Tuesday, November 9, 2010

TODAY'S 2nd NUGGET: Truncated Action Descriptions

A fellow writer sent me this blog article, "Cliches to Avoid Like the Plague" by Dan Reilly, a Hollywood story analyst, & asked me what I thought. 

It's excellent.

I'd never really realized that "Just looks" & "They laugh" are unnecessary stage (as in theater) directions.

He also writes about my biggest pet peeve: the truncated action descriptions.

ex. “Two legs. Running fast. Night sky. No stars. The legs. Run faster. A bomb. No time. EXPLOSION.”

The idea is to keep the sentences short b/c readers have no attention spans.  That is good.

However, a whole script of truncations will cause me to see red.  (And yes, I have.) I'll probably go Hulk on you.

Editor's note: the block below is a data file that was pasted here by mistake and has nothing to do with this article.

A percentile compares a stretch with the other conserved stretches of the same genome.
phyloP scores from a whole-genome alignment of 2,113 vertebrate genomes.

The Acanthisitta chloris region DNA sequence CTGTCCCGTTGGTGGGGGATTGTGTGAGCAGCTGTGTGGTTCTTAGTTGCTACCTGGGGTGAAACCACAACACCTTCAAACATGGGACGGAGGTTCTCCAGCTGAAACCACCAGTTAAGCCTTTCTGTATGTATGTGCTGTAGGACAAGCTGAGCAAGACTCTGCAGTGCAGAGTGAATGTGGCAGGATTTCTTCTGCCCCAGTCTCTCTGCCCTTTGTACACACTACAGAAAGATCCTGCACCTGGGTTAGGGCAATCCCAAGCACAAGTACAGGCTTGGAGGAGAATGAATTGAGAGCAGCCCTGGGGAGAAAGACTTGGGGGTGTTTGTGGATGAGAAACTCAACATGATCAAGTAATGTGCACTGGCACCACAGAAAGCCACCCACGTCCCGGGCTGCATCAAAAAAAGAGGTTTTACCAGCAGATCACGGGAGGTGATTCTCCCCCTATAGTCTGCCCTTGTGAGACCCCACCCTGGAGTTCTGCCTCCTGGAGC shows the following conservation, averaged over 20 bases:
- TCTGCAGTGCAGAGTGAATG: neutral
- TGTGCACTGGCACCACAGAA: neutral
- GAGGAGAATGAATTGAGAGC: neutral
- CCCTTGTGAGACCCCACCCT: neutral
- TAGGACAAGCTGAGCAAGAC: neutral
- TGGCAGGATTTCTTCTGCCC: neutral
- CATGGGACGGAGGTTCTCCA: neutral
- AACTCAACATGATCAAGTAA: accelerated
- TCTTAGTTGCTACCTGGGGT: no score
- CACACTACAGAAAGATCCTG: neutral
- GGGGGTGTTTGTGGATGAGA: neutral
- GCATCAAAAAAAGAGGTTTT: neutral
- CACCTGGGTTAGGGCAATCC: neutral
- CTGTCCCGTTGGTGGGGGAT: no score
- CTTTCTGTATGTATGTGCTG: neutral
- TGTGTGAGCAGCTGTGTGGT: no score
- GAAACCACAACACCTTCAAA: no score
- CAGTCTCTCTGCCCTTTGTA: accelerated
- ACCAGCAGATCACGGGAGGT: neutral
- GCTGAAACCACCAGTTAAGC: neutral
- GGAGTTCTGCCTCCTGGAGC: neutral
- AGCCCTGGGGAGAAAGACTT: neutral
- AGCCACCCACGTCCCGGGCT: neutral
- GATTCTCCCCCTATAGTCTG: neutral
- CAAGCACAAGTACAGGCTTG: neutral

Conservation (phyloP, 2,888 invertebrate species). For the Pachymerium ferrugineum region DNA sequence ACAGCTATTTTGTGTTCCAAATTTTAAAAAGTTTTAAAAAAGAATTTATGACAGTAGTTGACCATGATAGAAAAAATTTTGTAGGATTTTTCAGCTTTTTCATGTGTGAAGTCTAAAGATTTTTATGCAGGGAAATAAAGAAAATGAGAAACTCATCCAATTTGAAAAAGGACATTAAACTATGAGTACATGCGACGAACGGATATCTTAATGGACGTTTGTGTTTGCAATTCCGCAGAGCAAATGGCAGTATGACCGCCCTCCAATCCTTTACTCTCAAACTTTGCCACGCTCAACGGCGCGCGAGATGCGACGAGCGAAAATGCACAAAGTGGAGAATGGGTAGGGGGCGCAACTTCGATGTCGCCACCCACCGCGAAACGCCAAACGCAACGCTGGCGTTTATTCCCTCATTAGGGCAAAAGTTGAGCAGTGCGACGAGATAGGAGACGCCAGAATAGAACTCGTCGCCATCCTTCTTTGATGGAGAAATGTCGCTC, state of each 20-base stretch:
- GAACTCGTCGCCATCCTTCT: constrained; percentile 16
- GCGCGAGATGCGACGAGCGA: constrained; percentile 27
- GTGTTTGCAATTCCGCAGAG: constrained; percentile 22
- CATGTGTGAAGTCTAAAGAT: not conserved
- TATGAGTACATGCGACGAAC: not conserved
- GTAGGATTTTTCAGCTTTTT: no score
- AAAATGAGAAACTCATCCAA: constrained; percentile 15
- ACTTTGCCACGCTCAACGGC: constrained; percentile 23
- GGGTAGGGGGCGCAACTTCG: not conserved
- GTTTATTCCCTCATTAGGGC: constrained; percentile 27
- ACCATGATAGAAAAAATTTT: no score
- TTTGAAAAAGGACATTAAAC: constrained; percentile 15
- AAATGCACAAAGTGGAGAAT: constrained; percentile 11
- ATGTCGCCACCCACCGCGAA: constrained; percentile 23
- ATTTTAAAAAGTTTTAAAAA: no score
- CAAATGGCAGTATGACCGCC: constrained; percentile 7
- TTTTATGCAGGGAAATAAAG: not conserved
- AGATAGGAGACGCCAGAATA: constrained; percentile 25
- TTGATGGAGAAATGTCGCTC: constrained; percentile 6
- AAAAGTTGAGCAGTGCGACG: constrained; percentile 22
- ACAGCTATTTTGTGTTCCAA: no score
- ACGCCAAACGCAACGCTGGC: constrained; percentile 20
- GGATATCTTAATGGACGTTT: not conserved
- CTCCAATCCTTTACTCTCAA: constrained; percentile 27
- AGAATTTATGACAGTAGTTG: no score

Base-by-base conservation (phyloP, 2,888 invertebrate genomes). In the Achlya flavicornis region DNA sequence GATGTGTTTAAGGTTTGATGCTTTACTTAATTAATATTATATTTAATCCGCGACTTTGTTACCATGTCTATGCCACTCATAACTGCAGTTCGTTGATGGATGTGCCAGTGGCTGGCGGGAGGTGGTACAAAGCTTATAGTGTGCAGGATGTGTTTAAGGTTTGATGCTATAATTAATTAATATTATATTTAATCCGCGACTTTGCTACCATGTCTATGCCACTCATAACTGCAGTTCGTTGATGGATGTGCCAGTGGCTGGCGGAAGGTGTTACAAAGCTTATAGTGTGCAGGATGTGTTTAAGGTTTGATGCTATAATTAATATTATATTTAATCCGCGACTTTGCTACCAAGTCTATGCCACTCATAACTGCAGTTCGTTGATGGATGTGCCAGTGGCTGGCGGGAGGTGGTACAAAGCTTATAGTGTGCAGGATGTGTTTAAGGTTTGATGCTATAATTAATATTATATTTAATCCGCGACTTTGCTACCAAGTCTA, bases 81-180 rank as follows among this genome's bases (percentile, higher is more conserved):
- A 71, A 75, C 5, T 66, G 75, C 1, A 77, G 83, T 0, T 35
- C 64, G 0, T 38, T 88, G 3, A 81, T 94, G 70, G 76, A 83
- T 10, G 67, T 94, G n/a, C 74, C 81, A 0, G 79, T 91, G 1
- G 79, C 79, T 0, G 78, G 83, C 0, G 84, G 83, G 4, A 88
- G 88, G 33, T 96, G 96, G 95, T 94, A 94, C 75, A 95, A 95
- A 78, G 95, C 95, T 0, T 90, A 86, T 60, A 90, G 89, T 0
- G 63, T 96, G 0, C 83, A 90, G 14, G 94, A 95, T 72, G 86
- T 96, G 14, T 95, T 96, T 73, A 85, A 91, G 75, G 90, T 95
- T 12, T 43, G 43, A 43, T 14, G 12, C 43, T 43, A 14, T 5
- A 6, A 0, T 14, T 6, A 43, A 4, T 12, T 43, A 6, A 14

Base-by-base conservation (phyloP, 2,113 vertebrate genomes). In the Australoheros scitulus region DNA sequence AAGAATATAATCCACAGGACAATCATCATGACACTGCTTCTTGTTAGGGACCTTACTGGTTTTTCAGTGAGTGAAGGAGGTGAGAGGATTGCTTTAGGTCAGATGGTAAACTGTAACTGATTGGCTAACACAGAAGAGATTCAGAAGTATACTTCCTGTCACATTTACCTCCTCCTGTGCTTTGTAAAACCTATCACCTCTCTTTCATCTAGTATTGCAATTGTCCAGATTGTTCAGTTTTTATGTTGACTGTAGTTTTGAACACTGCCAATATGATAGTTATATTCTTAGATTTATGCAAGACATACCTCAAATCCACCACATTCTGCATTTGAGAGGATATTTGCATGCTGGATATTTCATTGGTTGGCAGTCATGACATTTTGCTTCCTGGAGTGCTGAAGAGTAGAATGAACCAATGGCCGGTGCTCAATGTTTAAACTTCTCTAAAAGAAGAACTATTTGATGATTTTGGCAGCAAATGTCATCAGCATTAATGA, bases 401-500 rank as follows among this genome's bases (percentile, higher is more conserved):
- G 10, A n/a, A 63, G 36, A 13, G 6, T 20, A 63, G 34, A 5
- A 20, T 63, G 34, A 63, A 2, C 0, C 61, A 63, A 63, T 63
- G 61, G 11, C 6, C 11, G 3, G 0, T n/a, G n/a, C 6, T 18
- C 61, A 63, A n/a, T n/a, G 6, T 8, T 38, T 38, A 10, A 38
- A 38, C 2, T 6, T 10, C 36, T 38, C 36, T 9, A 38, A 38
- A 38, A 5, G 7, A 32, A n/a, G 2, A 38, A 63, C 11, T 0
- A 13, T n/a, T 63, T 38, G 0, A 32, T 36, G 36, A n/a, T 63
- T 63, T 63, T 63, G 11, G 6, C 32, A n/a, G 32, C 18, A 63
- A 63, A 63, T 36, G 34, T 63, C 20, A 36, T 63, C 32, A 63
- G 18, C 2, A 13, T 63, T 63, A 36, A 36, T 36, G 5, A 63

Why?

These aren't sentences.  They're fragments.  For NO REASON.  That's NOT COOL.

My eyes get tired from stop-start-stop-start.  I'm not paying attention to your story.

WHAT I'VE LEARNED: Unless you've got a @#$()*% good reason, don't use truncated action descriptions.

What are @#$()% good reasons? 

To point out the murder weapon: "He shot her with an Uzi.  Her Uzi."
To slow the reader on purpose: "Scarlett. In red. Leaping from the cliff. THE END."

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